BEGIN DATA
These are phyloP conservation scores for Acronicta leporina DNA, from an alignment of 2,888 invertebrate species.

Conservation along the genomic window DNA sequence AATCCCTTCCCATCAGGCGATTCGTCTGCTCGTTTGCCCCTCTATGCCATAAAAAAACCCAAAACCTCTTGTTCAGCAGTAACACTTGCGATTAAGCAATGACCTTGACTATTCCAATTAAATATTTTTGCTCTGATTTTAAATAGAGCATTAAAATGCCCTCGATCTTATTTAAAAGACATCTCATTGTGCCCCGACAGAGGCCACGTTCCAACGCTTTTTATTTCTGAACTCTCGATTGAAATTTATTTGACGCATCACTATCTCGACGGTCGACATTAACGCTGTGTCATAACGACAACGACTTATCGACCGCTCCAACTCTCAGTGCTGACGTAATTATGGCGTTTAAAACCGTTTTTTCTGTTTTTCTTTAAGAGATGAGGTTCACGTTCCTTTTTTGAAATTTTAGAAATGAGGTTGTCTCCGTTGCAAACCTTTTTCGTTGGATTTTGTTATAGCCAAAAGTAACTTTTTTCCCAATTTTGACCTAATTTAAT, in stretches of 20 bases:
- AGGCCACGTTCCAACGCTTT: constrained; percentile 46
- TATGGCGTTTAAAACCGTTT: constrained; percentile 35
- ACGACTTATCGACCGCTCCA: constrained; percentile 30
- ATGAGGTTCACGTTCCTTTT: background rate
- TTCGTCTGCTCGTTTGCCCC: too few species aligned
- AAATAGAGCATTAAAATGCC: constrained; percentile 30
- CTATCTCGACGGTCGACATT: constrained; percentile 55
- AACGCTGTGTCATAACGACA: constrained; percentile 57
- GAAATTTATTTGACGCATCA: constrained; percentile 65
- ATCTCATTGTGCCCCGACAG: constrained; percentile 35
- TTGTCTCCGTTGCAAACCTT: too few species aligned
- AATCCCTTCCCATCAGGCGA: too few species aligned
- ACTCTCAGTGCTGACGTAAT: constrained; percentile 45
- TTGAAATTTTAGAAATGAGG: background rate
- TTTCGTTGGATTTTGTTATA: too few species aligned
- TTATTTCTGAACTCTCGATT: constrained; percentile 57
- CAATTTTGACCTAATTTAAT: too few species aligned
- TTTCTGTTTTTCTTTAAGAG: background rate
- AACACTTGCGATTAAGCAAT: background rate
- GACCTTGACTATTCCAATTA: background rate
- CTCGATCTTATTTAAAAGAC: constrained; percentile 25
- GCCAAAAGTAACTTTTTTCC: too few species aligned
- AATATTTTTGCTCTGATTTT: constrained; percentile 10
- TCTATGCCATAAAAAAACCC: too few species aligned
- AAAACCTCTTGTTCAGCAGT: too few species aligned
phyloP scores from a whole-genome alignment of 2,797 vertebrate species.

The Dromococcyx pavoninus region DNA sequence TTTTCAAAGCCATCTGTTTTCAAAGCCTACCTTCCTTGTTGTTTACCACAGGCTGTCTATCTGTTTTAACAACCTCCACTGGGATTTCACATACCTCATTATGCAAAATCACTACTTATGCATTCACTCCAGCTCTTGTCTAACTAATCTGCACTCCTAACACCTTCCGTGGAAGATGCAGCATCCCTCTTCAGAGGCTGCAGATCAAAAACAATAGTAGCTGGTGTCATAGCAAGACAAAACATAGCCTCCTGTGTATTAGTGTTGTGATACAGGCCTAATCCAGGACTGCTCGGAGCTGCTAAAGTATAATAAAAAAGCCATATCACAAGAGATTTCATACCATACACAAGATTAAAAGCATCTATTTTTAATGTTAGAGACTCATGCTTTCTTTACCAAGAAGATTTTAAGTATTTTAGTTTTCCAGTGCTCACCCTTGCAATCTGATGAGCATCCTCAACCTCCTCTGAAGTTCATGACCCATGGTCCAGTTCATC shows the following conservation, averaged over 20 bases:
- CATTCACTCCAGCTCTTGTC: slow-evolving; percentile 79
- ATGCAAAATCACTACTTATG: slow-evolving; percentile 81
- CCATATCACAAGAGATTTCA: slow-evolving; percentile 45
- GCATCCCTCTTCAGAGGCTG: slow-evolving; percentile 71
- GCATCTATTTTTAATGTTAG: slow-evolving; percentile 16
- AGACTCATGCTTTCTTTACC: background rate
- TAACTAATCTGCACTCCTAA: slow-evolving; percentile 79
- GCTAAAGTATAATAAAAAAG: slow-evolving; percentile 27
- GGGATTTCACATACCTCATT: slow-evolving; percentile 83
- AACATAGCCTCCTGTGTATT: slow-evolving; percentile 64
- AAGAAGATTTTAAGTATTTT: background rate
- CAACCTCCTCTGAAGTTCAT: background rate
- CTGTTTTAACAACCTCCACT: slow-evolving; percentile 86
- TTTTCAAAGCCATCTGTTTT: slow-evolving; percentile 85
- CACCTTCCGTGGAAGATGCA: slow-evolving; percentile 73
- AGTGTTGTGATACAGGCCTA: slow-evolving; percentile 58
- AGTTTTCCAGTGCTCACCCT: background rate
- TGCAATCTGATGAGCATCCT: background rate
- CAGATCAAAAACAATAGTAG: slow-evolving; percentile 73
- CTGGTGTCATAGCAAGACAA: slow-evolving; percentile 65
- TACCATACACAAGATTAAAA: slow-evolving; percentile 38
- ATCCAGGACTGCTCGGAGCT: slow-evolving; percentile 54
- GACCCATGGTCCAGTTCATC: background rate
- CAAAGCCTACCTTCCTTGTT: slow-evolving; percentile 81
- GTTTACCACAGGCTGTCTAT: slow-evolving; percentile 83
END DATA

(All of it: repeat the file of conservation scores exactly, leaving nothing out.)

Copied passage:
These are phyloP conservation scores for Acronicta leporina DNA, from an alignment of 2,888 invertebrate species.

Conservation along the genomic window DNA sequence AATCCCTTCCCATCAGGCGATTCGTCTGCTCGTTTGCCCCTCTATGCCATAAAAAAACCCAAAACCTCTTGTTCAGCAGTAACACTTGCGATTAAGCAATGACCTTGACTATTCCAATTAAATATTTTTGCTCTGATTTTAAATAGAGCATTAAAATGCCCTCGATCTTATTTAAAAGACATCTCATTGTGCCCCGACAGAGGCCACGTTCCAACGCTTTTTATTTCTGAACTCTCGATTGAAATTTATTTGACGCATCACTATCTCGACGGTCGACATTAACGCTGTGTCATAACGACAACGACTTATCGACCGCTCCAACTCTCAGTGCTGACGTAATTATGGCGTTTAAAACCGTTTTTTCTGTTTTTCTTTAAGAGATGAGGTTCACGTTCCTTTTTTGAAATTTTAGAAATGAGGTTGTCTCCGTTGCAAACCTTTTTCGTTGGATTTTGTTATAGCCAAAAGTAACTTTTTTCCCAATTTTGACCTAATTTAAT, in stretches of 20 bases:
- AGGCCACGTTCCAACGCTTT: constrained; percentile 46
- TATGGCGTTTAAAACCGTTT: constrained; percentile 35
- ACGACTTATCGACCGCTCCA: constrained; percentile 30
- ATGAGGTTCACGTTCCTTTT: background rate
- TTCGTCTGCTCGTTTGCCCC: too few species aligned
- AAATAGAGCATTAAAATGCC: constrained; percentile 30
- CTATCTCGACGGTCGACATT: constrained; percentile 55
- AACGCTGTGTCATAACGACA: constrained; percentile 57
- GAAATTTATTTGACGCATCA: constrained; percentile 65
- ATCTCATTGTGCCCCGACAG: constrained; percentile 35
- TTGTCTCCGTTGCAAACCTT: too few species aligned
- AATCCCTTCCCATCAGGCGA: too few species aligned
- ACTCTCAGTGCTGACGTAAT: constrained; percentile 45
- TTGAAATTTTAGAAATGAGG: background rate
- TTTCGTTGGATTTTGTTATA: too few species aligned
- TTATTTCTGAACTCTCGATT: constrained; percentile 57
- CAATTTTGACCTAATTTAAT: too few species aligned
- TTTCTGTTTTTCTTTAAGAG: background rate
- AACACTTGCGATTAAGCAAT: background rate
- GACCTTGACTATTCCAATTA: background rate
- CTCGATCTTATTTAAAAGAC: constrained; percentile 25
- GCCAAAAGTAACTTTTTTCC: too few species aligned
- AATATTTTTGCTCTGATTTT: constrained; percentile 10
- TCTATGCCATAAAAAAACCC: too few species aligned
- AAAACCTCTTGTTCAGCAGT: too few species aligned
phyloP scores from a whole-genome alignment of 2,797 vertebrate species.

The Dromococcyx pavoninus region DNA sequence TTTTCAAAGCCATCTGTTTTCAAAGCCTACCTTCCTTGTTGTTTACCACAGGCTGTCTATCTGTTTTAACAACCTCCACTGGGATTTCACATACCTCATTATGCAAAATCACTACTTATGCATTCACTCCAGCTCTTGTCTAACTAATCTGCACTCCTAACACCTTCCGTGGAAGATGCAGCATCCCTCTTCAGAGGCTGCAGATCAAAAACAATAGTAGCTGGTGTCATAGCAAGACAAAACATAGCCTCCTGTGTATTAGTGTTGTGATACAGGCCTAATCCAGGACTGCTCGGAGCTGCTAAAGTATAATAAAAAAGCCATATCACAAGAGATTTCATACCATACACAAGATTAAAAGCATCTATTTTTAATGTTAGAGACTCATGCTTTCTTTACCAAGAAGATTTTAAGTATTTTAGTTTTCCAGTGCTCACCCTTGCAATCTGATGAGCATCCTCAACCTCCTCTGAAGTTCATGACCCATGGTCCAGTTCATC shows the following conservation, averaged over 20 bases:
- CATTCACTCCAGCTCTTGTC: slow-evolving; percentile 79
- ATGCAAAATCACTACTTATG: slow-evolving; percentile 81
- CCATATCACAAGAGATTTCA: slow-evolving; percentile 45
- GCATCCCTCTTCAGAGGCTG: slow-evolving; percentile 71
- GCATCTATTTTTAATGTTAG: slow-evolving; percentile 16
- AGACTCATGCTTTCTTTACC: background rate
- TAACTAATCTGCACTCCTAA: slow-evolving; percentile 79
- GCTAAAGTATAATAAAAAAG: slow-evolving; percentile 27
- GGGATTTCACATACCTCATT: slow-evolving; percentile 83
- AACATAGCCTCCTGTGTATT: slow-evolving; percentile 64
- AAGAAGATTTTAAGTATTTT: background rate
- CAACCTCCTCTGAAGTTCAT: background rate
- CTGTTTTAACAACCTCCACT: slow-evolving; percentile 86
- TTTTCAAAGCCATCTGTTTT: slow-evolving; percentile 85
- CACCTTCCGTGGAAGATGCA: slow-evolving; percentile 73
- AGTGTTGTGATACAGGCCTA: slow-evolving; percentile 58
- AGTTTTCCAGTGCTCACCCT: background rate
- TGCAATCTGATGAGCATCCT: background rate
- CAGATCAAAAACAATAGTAG: slow-evolving; percentile 73
- CTGGTGTCATAGCAAGACAA: slow-evolving; percentile 65
- TACCATACACAAGATTAAAA: slow-evolving; percentile 38
- ATCCAGGACTGCTCGGAGCT: slow-evolving; percentile 54
- GACCCATGGTCCAGTTCATC: background rate
- CAAAGCCTACCTTCCTTGTT: slow-evolving; percentile 81
- GTTTACCACAGGCTGTCTAT: slow-evolving; percentile 83